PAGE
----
Once diagnosed with glaucoma, it is essential to lower and balance the intra-ocular pressure as much as possible. The term to ‘balance’ refers to decreasing the pressure to values in which it is expected that the disease will no longer continue to progress, or at least will be significantly slowed down.
Generally there are three methods for treating glaucoma: medical treatment, which is given in the form of eye drops, laser treatment and surgery. In the majority of cases, your physician will start with medical treatment and at a later stage, if needed; laser treatment will be added on top of the medical treatement. Those patients whose disease cannot be balanced by medications (and when suitable also with laser), will be referred to surgical treatment.
The decision as to how to treat glaucoma patients leans on the one hand on the large amount of knowledge which has been accumulated from many years of research and of treating patients, and on the other hand on the understanding that it is necessary to tailor the treatment to each patient individually. The meaning of this is that though the common factor among all glaucoma patients is the desire to decrease intra-ocular pressure, the decision as to which medications to use and weather or not laser or surgical treatment are required is individualized and tailored to the condition of each affected eye.
Such decisions take into consideration the severity of the disease, damage already present to the optic nerve and to the visual field occurring prior to the day the disease was diagnosed, the age of the patient, his occupation, and the condition of the second eye. Information is obtained during a thorough eye examination, including which sub-type of glaucoma is present in that eye, the presence or absence of other diseases (be it cataract, cornea, retina, etc…), as well as other clinical characteristics of each eye. Frequently, both eyes of the same individual will be treated differently. For instance, it is not uncommon that a decision will be made to operate on the right eye due to severe damage and elevated intra-ocular pressure, while on account of only mild damage to the optic nerve and visual field, in the presence of only mild elevation of the intra-ocular pressure, the left eye might be treated successfully with the use of two medications only, with no need for either laser nor surgical treatment for the better eye.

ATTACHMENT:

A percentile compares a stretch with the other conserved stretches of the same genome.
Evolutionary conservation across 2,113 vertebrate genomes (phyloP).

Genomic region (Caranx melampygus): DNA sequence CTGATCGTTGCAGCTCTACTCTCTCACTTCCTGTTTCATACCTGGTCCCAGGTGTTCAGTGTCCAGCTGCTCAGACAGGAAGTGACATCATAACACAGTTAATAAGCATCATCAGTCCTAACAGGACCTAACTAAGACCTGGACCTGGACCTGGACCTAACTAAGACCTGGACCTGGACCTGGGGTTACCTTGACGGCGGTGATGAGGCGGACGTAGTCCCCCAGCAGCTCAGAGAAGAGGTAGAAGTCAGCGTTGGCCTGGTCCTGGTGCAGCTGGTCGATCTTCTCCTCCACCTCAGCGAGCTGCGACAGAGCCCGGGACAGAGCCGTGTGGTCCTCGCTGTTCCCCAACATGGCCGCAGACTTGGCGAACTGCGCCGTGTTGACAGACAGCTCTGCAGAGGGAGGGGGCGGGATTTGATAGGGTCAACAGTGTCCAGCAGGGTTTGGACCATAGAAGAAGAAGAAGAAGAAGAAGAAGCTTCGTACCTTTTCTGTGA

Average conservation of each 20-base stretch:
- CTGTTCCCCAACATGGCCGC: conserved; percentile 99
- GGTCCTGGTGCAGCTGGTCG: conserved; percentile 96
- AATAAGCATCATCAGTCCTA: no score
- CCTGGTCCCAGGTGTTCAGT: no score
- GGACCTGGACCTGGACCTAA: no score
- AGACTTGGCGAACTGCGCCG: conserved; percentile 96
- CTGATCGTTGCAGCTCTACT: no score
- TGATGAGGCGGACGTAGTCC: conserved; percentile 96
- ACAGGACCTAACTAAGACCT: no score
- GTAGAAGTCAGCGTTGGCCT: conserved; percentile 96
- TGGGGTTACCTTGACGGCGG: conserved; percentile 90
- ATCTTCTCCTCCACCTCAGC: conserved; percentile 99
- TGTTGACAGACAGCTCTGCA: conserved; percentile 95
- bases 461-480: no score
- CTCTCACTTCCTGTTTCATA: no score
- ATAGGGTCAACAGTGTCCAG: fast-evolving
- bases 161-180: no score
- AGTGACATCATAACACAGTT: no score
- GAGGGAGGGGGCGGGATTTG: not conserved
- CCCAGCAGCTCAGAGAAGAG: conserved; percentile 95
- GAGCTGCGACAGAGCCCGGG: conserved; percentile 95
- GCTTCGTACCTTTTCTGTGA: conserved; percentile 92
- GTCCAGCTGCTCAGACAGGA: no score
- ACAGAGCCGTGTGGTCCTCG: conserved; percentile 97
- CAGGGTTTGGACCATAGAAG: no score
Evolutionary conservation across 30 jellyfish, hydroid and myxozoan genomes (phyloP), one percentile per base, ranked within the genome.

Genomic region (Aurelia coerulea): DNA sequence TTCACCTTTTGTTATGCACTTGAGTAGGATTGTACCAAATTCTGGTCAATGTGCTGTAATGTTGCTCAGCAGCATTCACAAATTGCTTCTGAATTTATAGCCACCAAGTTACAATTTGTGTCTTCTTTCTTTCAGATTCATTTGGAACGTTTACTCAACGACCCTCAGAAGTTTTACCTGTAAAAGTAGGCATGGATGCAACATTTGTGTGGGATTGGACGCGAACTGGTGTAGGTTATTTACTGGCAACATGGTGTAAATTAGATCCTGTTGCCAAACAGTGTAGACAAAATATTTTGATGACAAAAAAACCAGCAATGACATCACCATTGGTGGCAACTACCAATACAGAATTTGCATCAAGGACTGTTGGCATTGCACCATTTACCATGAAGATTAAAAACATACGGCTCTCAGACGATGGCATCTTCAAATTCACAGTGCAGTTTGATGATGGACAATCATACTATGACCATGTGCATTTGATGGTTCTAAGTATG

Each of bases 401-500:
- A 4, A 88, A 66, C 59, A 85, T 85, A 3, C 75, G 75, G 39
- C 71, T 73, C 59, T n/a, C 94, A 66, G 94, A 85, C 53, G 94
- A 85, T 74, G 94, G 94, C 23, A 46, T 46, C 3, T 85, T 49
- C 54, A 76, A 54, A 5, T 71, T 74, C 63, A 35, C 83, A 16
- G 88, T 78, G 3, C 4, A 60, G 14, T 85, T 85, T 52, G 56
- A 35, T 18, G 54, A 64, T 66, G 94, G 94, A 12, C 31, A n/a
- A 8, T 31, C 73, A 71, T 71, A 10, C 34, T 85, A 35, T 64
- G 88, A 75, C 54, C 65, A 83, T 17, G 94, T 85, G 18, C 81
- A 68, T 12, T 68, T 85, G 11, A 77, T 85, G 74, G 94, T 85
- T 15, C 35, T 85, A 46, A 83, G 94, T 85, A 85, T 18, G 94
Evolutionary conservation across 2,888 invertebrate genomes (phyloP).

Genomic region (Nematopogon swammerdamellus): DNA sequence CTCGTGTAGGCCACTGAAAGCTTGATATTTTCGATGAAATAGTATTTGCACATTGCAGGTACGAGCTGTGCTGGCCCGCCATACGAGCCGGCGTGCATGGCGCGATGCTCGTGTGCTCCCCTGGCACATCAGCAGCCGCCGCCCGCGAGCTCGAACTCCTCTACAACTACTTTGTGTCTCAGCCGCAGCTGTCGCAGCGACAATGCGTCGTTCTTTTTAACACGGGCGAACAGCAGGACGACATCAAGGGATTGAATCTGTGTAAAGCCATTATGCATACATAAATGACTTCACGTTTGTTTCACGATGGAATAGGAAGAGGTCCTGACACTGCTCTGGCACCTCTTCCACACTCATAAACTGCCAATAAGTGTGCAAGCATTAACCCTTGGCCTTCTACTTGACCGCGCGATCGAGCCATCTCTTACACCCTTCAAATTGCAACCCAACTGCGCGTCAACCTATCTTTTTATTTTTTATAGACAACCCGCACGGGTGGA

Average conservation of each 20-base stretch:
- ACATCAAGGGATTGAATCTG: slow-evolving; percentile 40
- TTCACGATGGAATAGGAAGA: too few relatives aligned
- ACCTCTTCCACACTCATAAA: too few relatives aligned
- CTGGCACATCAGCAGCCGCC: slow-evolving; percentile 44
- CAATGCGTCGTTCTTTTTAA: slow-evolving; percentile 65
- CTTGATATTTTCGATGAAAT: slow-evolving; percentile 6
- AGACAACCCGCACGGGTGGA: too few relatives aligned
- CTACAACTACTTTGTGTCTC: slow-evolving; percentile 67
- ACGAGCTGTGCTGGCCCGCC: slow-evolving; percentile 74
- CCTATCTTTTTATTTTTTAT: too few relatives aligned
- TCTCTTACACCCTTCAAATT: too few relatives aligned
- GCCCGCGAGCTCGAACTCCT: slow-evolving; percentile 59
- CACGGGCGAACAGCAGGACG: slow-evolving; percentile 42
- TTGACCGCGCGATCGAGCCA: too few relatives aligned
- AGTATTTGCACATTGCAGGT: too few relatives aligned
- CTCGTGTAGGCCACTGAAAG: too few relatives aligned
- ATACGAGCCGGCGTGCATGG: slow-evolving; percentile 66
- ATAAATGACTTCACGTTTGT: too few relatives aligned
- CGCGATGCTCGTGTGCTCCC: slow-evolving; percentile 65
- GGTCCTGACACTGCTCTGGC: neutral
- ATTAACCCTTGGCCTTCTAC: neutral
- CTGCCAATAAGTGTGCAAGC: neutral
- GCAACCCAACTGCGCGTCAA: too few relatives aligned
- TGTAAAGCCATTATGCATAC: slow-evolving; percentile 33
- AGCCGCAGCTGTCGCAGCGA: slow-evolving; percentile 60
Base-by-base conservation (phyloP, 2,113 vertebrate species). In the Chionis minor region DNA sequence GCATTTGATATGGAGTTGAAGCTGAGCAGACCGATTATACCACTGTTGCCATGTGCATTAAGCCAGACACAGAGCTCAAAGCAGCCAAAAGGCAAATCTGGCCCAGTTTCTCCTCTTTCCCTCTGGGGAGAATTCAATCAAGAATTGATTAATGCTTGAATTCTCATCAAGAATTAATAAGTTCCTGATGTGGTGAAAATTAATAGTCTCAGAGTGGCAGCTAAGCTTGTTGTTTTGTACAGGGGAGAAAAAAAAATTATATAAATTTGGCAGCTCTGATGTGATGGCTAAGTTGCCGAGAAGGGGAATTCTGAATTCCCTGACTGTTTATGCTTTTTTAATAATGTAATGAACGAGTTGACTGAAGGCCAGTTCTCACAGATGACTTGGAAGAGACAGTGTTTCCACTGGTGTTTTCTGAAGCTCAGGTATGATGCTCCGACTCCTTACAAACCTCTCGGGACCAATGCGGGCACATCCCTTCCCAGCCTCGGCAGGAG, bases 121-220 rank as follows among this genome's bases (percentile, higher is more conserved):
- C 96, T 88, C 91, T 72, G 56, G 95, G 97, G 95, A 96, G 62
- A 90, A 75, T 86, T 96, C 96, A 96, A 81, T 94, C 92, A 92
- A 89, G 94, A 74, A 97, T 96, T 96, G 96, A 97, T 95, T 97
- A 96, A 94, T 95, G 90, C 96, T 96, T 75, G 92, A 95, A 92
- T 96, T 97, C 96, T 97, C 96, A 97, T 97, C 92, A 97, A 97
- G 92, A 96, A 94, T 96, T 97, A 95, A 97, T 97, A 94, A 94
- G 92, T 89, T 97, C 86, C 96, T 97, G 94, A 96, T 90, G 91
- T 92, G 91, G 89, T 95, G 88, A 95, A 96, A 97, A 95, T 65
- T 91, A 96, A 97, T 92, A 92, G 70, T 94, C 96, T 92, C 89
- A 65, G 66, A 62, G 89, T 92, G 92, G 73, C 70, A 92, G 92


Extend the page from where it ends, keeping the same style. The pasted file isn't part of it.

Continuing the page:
Glaucoma is a chronic disease which demands a lifetime of treatment and supervision. Teamwork and full cooperation between the ophthalmologist and the patient are necessary in order to successfully treat glaucoma. The eye doctor can recommend the correct medical treatment, but only the patient himself can make sure that the prescribed medications are being taken as instructed. (Stated otherwise, your physician can help bring the appropriate medication bottles to your home, but only you can place those eye-drops into your eyes.)
A patient who neglects treating himself may lose additional nerve fibers in an accelerated manner, and in the future may loose his vision altogether. On the other hand, a patient who is well aware of his condition, fully understands the importance of treatment and treats his disease accordingly, in most cases will be able to lead a life without deterioration of his vision and quality of life.
Treating secondary glaucoma
Secondary glaucoma is a situation where a different condition which is termed the primary disease state, causes an increase in intra-ocular pressure as a secondary phenomenon. Such primary conditions may include diabetic damage to the retina, a vascular occlusion (thrombosis), a blow (trauma) to the eye, bleeding within the eye, and a host of other nasty conditions.
The primary goal in eyes having secondary glaucoma is to deal with the fundamental problem either by medications or by surgery, and to try to decrease the intra-ocular pressure as much as possible, as is done in cases of primary glaucoma. As a rule of thumb, treating secondary glaucoma is more difficult due to the often low vision potential caused by the primary condition. Secondary glaucoma is often more difficult to control, when compared to primary glaucoma. However, one optimistic aspect of secondary glaucoma is that in secondary glaucoma, most often only one eye is damaged, while primary glaucoma usually involve both eyes of an affected individual.